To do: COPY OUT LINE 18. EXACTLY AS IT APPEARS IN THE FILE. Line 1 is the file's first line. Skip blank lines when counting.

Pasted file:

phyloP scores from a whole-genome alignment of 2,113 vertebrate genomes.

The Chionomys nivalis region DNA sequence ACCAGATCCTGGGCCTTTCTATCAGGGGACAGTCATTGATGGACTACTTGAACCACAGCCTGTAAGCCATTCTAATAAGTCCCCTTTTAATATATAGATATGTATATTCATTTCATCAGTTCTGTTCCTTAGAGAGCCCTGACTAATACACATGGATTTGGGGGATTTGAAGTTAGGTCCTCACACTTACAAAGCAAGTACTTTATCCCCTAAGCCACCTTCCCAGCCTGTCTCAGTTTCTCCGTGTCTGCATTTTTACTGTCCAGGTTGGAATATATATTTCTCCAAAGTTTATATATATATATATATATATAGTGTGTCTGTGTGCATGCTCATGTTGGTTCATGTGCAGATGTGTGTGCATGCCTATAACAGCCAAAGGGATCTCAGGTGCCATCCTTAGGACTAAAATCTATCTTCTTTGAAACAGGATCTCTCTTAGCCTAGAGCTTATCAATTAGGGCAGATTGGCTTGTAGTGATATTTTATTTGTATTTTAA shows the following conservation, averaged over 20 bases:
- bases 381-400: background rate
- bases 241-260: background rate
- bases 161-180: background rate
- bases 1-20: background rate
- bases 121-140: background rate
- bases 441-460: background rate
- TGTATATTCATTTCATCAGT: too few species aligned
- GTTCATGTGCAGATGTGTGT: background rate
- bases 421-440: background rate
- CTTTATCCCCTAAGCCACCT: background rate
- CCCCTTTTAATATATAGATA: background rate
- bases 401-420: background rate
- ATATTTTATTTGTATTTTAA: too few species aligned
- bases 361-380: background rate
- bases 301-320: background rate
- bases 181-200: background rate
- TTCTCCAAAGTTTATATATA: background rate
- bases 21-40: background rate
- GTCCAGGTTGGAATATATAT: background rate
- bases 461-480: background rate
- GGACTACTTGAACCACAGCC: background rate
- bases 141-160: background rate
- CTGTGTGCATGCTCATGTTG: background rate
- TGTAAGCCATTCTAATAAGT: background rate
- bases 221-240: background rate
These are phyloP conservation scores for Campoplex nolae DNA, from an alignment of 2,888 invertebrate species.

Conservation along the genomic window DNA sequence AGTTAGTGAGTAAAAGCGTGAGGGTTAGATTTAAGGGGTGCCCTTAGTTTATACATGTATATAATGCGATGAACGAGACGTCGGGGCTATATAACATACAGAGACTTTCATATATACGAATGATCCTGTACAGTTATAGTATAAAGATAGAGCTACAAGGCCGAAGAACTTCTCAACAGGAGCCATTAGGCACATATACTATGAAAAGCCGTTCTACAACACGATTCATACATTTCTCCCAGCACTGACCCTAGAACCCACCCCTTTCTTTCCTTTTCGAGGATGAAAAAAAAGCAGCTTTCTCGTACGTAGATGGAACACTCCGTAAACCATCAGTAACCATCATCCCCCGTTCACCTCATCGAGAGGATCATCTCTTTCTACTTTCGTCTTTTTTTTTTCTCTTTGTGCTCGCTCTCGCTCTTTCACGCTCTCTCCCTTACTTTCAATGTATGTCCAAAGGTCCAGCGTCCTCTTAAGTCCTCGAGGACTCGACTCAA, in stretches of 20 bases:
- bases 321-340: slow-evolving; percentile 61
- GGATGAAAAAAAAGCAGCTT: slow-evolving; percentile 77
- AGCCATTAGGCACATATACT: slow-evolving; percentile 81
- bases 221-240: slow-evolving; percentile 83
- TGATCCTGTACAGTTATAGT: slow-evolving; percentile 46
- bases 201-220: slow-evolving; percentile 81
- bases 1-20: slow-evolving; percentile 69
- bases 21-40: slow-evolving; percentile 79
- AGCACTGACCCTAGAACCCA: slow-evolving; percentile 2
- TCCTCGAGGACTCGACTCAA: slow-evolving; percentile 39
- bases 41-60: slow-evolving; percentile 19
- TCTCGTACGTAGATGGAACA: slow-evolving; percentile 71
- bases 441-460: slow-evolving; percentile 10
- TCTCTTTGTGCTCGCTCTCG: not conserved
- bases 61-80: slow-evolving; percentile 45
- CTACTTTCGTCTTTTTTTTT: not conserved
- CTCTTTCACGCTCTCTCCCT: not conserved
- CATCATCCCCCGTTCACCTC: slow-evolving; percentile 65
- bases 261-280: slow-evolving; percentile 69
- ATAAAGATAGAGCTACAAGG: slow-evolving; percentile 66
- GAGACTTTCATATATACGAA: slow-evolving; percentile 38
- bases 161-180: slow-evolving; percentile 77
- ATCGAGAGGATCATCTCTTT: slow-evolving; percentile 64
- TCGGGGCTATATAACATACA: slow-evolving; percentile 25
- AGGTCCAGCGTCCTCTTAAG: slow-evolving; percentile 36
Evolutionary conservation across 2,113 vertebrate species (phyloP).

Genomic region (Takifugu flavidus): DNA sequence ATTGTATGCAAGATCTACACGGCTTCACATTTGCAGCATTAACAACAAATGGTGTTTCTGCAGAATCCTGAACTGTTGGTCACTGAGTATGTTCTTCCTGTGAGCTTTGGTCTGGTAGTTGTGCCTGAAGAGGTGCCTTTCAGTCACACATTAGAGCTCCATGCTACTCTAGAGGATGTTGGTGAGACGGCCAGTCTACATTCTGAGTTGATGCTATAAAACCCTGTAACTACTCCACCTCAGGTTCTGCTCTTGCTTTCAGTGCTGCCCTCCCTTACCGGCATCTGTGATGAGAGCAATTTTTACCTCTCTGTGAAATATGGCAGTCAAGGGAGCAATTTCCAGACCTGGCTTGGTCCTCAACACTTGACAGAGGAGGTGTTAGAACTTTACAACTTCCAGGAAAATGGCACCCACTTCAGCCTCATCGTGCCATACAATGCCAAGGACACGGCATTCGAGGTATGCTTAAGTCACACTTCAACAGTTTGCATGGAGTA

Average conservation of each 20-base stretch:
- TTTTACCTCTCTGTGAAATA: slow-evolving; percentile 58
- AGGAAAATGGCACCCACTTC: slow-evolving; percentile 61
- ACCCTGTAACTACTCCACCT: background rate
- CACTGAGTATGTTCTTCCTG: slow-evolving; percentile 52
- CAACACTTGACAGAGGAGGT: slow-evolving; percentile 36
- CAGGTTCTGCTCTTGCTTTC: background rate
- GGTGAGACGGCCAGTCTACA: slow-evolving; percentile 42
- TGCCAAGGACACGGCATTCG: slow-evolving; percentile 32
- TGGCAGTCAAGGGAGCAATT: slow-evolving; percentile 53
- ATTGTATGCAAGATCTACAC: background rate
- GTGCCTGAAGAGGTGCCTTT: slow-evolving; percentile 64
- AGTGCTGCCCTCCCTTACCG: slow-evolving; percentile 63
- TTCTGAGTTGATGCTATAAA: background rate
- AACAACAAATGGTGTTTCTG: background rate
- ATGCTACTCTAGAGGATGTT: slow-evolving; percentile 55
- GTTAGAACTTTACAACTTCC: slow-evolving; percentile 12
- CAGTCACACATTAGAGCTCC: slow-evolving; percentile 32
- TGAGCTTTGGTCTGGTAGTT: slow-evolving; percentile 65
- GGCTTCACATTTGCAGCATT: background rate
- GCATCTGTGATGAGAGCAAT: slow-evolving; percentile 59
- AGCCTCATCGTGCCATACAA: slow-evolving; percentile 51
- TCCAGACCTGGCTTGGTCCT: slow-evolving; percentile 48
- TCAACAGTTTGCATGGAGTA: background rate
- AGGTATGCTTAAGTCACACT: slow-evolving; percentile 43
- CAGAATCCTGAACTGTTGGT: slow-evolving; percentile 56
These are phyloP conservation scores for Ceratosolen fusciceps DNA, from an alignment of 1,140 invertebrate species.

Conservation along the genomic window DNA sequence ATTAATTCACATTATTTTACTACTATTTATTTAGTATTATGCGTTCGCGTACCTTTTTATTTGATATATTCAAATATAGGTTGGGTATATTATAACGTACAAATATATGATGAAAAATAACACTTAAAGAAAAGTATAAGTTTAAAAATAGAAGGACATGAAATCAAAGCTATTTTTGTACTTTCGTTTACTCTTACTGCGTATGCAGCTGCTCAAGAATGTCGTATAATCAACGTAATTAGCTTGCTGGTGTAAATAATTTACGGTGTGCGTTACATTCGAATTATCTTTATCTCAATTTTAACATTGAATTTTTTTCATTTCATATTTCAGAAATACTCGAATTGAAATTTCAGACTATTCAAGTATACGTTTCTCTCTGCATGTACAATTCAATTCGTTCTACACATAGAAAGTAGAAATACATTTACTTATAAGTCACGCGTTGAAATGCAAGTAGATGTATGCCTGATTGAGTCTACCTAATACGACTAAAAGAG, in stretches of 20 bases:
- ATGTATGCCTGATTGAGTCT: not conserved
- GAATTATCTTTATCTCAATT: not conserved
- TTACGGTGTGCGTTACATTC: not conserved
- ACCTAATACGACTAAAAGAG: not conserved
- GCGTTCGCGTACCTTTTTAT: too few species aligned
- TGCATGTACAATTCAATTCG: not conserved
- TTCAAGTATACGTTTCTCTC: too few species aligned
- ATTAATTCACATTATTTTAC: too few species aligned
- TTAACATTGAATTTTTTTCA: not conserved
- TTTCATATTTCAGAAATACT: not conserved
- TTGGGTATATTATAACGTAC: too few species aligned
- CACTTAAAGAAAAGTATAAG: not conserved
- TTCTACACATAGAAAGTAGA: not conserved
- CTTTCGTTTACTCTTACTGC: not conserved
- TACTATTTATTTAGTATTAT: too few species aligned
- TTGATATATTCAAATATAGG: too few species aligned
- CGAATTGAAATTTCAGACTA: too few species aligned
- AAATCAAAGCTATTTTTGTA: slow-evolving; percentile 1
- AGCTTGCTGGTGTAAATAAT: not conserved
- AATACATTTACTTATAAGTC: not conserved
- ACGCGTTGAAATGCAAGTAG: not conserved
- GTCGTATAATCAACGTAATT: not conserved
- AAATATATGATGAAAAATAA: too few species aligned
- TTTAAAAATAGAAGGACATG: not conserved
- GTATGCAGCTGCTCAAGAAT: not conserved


- bases 181-200: background rate